At a hotel bar, that's less the case. The people might be in town for any number of different reasons. They might be work people, they might be in town for a wedding, they might be staying with us because they're getting on a cruise. You have such a huge array of the population at a hotel bar, and it's been fascinating to me how many different drinks that I have not heard of in years get ordered with such frequency. I've never made so many Long Island Ice Teas in my career. I certainly did in the late 1980s and 1990s, but all of a sudden, I'm making a ton of Long Island Ice Teas and Harvey Wallbangers, for Christsakes. These drinks that have almost disappeared. And then there are all the cosmos thanks to
Sex in the City, and the old-fashioneds have made a huge resurgence, which I tend to credit to Mad Men. It's fantastic the different classics and who's ordering them and how they're coming through. That's been really interesting to me.
Anything you can't drink anymore after bartending as long as you have? Current drink of choice?
Here's a confession: I have never felt a love for Bloody Marys. And I keep trying, because I keep trying to make a better Bloody Mary. Because I do actually feel you have to love the drink that you're serving. If you don't enjoy it, I think that does come through, so I've been forever working to find the Bloody Mary that I can enjoy drinking, so that I can enjoy serving it. But, man, it's hard, that's just something my palate doesn't love.
Tell me about the Cuentista. Are there other drinks you've conceived of that you're particularly proud of?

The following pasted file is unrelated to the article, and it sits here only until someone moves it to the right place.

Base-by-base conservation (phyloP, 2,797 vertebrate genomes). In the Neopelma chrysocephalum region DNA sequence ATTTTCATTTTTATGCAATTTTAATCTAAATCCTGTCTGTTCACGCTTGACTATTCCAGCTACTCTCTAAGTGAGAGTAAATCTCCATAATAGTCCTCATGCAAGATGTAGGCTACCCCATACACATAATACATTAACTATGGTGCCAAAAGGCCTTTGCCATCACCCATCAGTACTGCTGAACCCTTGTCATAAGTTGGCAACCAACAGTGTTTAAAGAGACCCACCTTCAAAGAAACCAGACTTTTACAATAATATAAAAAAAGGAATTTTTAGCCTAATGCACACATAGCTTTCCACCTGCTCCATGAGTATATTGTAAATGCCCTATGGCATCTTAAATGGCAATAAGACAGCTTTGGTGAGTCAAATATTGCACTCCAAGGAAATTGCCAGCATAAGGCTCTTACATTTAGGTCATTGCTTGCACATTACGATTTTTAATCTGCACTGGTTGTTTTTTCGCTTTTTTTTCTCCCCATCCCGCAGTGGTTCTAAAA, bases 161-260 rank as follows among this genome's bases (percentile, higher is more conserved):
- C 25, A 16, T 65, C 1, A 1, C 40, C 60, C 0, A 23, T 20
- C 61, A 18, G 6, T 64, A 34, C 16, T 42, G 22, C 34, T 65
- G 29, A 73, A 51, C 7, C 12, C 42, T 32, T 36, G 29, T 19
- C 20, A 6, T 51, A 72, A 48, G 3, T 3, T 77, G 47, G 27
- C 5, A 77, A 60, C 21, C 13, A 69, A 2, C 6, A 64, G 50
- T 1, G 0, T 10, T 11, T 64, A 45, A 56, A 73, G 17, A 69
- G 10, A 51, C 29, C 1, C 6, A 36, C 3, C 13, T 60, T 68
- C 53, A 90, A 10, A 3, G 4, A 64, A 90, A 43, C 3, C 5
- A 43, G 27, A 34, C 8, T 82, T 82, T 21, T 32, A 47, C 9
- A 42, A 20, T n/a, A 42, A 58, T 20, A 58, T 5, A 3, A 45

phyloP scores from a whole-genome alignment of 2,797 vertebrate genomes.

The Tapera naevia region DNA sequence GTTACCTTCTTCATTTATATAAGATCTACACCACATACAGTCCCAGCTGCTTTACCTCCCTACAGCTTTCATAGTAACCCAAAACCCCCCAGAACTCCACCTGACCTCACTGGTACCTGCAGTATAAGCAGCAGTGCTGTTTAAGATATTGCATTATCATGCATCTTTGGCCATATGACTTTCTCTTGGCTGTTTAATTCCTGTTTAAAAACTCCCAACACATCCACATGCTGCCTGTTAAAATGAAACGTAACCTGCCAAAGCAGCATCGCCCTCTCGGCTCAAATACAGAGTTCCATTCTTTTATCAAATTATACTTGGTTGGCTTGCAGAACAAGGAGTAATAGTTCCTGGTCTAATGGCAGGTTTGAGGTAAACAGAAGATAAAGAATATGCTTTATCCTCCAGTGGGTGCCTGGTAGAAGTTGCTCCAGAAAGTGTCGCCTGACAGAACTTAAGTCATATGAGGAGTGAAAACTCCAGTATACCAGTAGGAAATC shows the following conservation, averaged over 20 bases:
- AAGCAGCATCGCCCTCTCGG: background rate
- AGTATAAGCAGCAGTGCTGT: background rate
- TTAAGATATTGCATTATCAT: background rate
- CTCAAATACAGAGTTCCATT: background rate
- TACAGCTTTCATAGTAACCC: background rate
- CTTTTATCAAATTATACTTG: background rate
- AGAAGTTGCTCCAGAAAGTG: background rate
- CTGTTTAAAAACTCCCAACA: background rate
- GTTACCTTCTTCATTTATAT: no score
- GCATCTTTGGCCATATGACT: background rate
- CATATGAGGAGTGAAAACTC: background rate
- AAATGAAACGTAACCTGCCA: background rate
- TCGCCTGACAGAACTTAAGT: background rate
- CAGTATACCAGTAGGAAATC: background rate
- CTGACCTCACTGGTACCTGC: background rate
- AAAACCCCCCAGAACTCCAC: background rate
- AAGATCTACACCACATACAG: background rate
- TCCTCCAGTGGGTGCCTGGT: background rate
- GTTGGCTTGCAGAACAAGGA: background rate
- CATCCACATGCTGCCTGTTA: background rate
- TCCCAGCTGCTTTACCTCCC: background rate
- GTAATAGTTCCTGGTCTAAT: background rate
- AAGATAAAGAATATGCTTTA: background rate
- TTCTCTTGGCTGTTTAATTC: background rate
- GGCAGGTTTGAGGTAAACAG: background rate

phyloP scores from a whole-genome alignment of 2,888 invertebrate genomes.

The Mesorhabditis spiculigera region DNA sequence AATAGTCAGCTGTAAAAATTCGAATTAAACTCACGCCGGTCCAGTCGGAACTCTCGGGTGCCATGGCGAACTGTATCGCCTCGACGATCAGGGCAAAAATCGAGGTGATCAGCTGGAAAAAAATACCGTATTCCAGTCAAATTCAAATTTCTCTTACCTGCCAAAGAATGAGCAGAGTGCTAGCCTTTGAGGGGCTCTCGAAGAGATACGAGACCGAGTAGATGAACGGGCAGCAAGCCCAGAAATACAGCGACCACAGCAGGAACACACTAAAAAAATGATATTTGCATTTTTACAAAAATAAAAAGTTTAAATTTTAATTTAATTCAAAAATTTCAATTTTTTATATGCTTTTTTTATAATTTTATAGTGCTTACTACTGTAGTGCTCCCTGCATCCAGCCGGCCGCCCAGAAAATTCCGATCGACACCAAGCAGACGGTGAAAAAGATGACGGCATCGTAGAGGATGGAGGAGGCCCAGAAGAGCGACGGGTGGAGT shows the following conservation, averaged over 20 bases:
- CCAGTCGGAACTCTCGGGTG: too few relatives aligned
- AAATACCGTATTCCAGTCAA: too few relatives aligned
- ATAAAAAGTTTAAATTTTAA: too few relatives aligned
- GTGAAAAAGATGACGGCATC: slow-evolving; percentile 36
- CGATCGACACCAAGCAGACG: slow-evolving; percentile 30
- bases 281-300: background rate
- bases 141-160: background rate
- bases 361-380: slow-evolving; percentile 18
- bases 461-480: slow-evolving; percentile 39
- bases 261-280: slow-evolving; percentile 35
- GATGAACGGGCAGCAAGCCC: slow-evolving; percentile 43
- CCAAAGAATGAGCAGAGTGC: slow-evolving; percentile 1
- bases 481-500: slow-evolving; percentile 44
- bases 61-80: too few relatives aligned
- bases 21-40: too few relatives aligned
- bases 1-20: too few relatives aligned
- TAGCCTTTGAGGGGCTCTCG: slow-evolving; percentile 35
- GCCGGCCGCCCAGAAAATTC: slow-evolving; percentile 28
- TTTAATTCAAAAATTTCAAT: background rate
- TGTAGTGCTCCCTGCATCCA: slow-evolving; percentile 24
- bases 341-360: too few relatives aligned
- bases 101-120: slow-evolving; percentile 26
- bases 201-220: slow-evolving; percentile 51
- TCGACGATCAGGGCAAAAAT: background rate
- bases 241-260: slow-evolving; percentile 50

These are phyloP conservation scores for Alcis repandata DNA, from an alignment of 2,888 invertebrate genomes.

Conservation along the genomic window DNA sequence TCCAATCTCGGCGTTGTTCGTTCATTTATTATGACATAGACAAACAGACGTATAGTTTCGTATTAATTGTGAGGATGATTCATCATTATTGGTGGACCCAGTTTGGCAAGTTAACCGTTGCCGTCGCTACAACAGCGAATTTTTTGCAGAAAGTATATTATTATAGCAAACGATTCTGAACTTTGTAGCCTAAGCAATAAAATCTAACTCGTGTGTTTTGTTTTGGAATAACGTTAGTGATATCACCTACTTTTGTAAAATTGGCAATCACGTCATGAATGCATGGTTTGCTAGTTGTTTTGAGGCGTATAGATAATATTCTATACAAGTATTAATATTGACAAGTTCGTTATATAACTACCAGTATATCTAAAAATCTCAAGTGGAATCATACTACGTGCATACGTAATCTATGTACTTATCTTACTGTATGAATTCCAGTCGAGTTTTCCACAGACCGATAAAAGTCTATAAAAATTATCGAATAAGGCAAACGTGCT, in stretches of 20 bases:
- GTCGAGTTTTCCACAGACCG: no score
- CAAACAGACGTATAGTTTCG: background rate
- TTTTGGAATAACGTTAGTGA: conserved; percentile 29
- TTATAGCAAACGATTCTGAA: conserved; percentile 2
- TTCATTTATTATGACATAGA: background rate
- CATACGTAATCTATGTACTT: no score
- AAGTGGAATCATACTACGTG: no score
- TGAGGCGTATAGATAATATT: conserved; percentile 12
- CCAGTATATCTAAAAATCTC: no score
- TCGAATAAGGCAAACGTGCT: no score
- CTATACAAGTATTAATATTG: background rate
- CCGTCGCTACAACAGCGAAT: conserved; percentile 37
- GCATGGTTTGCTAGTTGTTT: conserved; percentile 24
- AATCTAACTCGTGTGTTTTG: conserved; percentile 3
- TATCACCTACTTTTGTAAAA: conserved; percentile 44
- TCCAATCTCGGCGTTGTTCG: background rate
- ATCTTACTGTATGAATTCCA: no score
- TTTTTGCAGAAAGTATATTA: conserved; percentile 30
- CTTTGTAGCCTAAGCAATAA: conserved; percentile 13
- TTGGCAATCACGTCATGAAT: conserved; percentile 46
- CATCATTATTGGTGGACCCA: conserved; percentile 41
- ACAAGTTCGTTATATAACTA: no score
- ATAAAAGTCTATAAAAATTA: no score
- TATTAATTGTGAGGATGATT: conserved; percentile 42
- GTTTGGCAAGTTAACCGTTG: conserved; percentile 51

The Cuentista was a drink for Bacardi, which I made for the legacy cocktail competition. The inspiration for that was I wanted to deconstruct a Cuba libre—meant to be gold rum, lime juice, and Coca-Cola, the classic original rum and Coke. So kind of breaking down the flavor profile of the Coke and how to accentuate the rum and the lime juice, and do it without using Coca-Cola, was what I was working for on that drink. It had some success for them.
There are plenty of drinks that I've crafted and created and am very happy with. We're actually in the process of putting together our fall menu [at 1900 Fifth], so ideally we'll have a new menu by mid-October, if not sooner.
Do you have a least favorite drink to make?
There really isn't one. The only thing that makes a drink unpopular with me is if it's a complicated drink and we're slammed at the bar. And then that's my problem, that isn't anybody else's problem. I don't blame you for wanting a particular drink, I just wish you didn't want it right now.
[Laughs] But that's part of my job.
Where's your own favorite watering hole?
I live in North Seattle, so I've always like the spots up there. The first cocktail I had when I came to Seattle was at Percy's & Co. in Ballard, I thought it was great, I really enjoy those people, I enjoy their menu. But most of the places along Ballard Avenue turn out some really nice drinks. The Sexton does some really great work. Little Tin Goods & Apothecary Cabinet also does some nice work. Bastille does some nice work...
One of the challenges of being a bartender, especially one at my age with kids, is on the nights that I am bartending, I'm not out at bars. When I'm not bartending, I want to be at home with my family.
What do you do when you're not slinging drinks?
I have many irons in the fire. I am the editor of Sacred Heart University Magazine, which is at a university back in Connecticut. It's actually the second largest Catholic university in the Northeast, after Boston College. They publish a magazine, I am the editor of that, so I spend my days working on it, and then in the evening, I head in to the bar. Writing is the thing that takes up most of the rest of my time. I am also an actor. I was a professor, I taught an ethics course, but I'm not teaching out here. At the current moment, writing is certainly the biggest piece of the rest of my time. And I also ride a motor bike. Any day you ride is a good day.
You can find Timothy at 1900 Fifth at the Westin Hotel (1900 Fifth Ave) downtown Monday through Thursday.